Iran’s Nuclear Chief Warns EU Patience Is Running Thin

BRUSSELS (Reuters) —
Iran’s nuclear chief Ali Akbar Salehi gestures as he speaks to Reuters during an interview in Brussels, Belgium, Tuesday. (Reuters/Yves Herman)

Iran’s nuclear chief said on Tuesday he was warning the European Union’s top diplomat that Tehran’s patience was running out on the bloc’s pledges to keep up oil trade despite U.S. sanctions.

Ali Akbar Salehi, head of Iran’s Atomic Energy Organization, said the Islamic Republic could resume its 20-percent uranium enrichment if it fails to see the economic benefit of the 2015 deal that placed curbs on its nuclear program.

“If we cannot sell our oil and we don’t enjoy financial transactions, then I don’t think keeping the deal will benefit us anymore,” Salehi told Reuters ahead of a meeting with EU foreign policy chief Federica Mogherini in Brussels.

“I will pass certainly a word of caution to her [Mogherini]: I think the period of patience for our people is getting more limited and limited,” he said. “We are running out of the assumed timeline, which was in terms of months.”

The meeting was due on Tuesday afternoon, with no media statements expected afterwards.

Under the 2015 deal, Iran restricted its disputed nuclear program, widely seen in the West as a disguised effort to develop the means to make atomic bombs, in exchange for an end to international sanctions.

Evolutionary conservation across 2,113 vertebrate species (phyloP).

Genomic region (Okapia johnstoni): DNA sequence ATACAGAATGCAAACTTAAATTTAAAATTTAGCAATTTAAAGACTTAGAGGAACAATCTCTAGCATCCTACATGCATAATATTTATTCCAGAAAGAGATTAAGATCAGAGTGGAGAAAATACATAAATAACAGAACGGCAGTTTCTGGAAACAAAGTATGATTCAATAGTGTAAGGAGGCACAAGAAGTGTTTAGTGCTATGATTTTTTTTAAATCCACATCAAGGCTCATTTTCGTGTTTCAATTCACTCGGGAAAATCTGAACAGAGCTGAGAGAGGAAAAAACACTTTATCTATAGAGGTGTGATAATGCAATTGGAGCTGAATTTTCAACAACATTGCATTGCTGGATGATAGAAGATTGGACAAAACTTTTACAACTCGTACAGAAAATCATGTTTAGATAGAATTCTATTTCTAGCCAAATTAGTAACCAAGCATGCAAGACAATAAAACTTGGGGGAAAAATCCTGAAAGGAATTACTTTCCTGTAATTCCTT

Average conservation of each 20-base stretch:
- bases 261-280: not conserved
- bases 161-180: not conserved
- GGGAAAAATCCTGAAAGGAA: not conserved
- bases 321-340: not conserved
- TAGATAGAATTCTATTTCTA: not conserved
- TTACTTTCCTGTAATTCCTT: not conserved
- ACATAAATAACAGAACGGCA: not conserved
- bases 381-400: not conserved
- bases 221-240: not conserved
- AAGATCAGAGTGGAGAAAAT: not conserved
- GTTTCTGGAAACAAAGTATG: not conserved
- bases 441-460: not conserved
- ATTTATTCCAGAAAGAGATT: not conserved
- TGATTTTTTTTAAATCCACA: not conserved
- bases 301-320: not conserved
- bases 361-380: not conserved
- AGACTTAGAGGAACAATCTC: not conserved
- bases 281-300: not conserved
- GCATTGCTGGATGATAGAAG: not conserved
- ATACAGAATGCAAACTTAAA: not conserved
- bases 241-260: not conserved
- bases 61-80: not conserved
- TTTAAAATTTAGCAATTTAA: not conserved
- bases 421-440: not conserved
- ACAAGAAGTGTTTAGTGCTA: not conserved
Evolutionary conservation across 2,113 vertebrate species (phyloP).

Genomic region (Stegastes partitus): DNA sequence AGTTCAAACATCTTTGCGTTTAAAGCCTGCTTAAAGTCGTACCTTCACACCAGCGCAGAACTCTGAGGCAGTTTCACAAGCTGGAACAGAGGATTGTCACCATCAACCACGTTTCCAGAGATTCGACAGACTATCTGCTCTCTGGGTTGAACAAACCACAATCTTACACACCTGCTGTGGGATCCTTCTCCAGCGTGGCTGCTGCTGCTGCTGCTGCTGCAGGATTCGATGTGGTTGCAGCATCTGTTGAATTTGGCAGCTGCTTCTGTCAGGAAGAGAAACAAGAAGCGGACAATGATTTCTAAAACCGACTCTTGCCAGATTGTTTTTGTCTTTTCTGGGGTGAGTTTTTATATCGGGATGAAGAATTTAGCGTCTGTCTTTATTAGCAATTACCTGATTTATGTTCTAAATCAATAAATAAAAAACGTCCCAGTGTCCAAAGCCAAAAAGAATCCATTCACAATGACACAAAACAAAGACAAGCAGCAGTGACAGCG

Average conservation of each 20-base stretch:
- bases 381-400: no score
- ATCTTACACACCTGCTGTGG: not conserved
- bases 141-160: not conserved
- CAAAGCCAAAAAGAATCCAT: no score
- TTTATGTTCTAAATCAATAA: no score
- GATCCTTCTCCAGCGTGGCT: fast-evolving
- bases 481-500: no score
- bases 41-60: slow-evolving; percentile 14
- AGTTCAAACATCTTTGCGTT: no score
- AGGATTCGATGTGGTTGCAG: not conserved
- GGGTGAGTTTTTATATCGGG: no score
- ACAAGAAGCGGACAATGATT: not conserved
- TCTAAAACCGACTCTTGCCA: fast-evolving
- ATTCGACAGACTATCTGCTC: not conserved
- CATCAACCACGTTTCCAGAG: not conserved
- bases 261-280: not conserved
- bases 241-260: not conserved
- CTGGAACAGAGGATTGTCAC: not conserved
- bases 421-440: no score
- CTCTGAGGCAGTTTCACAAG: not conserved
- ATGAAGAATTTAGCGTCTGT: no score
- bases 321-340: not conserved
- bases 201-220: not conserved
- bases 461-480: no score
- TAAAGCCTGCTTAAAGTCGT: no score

President Donald Trump pulled out of the accord in May, arguing that it did not rein in Iran’s ballistic missile program or support for armed proxies, and reimposed sanctions on Iranian oil exports this month.

But Europe sees the nuclear deal as an important element of international security.

The EU and other remaining parties – China and Russia – have struggled to preserve trade incentives for Iran to respect the deal’s nuclear curbs under U.S. pressure.

In Brussels for talks on civilian nuclear cooperation that EU officials intended as a signal of support for the accord, Salehi said the bloc’s efforts were encouraging but added: “We have not yet seen any tangible results.”

He welcomed an EU plan to establish a special financial vehicle (SPV) for non-dollar trade with Iran but only if it could preserve Iranian oil exports – its economic lifeline.

“It [the SPV] could be helpful in keeping the deal alive,” he said. “If there is nothing to reap then what is the purpose of us staying in because voices in Iran are day by day becoming more against the deal.”

Iran’s oil exports are expected to drop sharply to about 1 million bpd in November from a peak of 2.8 million bpd earlier this year. However, output is expected to recover somewhat from December, thanks to U.S. waivers, including for two EU nations: Greece and Italy.

Under the 2015 agreement with six world powers, Iran stopped producing 20-percent enriched uranium and gave up the majority of its stockpile. Salehi reiterated warnings that Iran has the technical capacity to ramp up enrichment if the deal unravels.

“It is very easy for us to go back to what we were before – even to a better position,” he said. “We can start the 20-percent enrichment activity. We can increase the amount of the enriched uranium.”

Uranium refined to 20-percent fissile purity is well beyond the 5 percent normally required to fuel civilian nuclear power plants, although still well short of highly enriched, or 80 to 90 percent, purity needed for a nuclear bomb.

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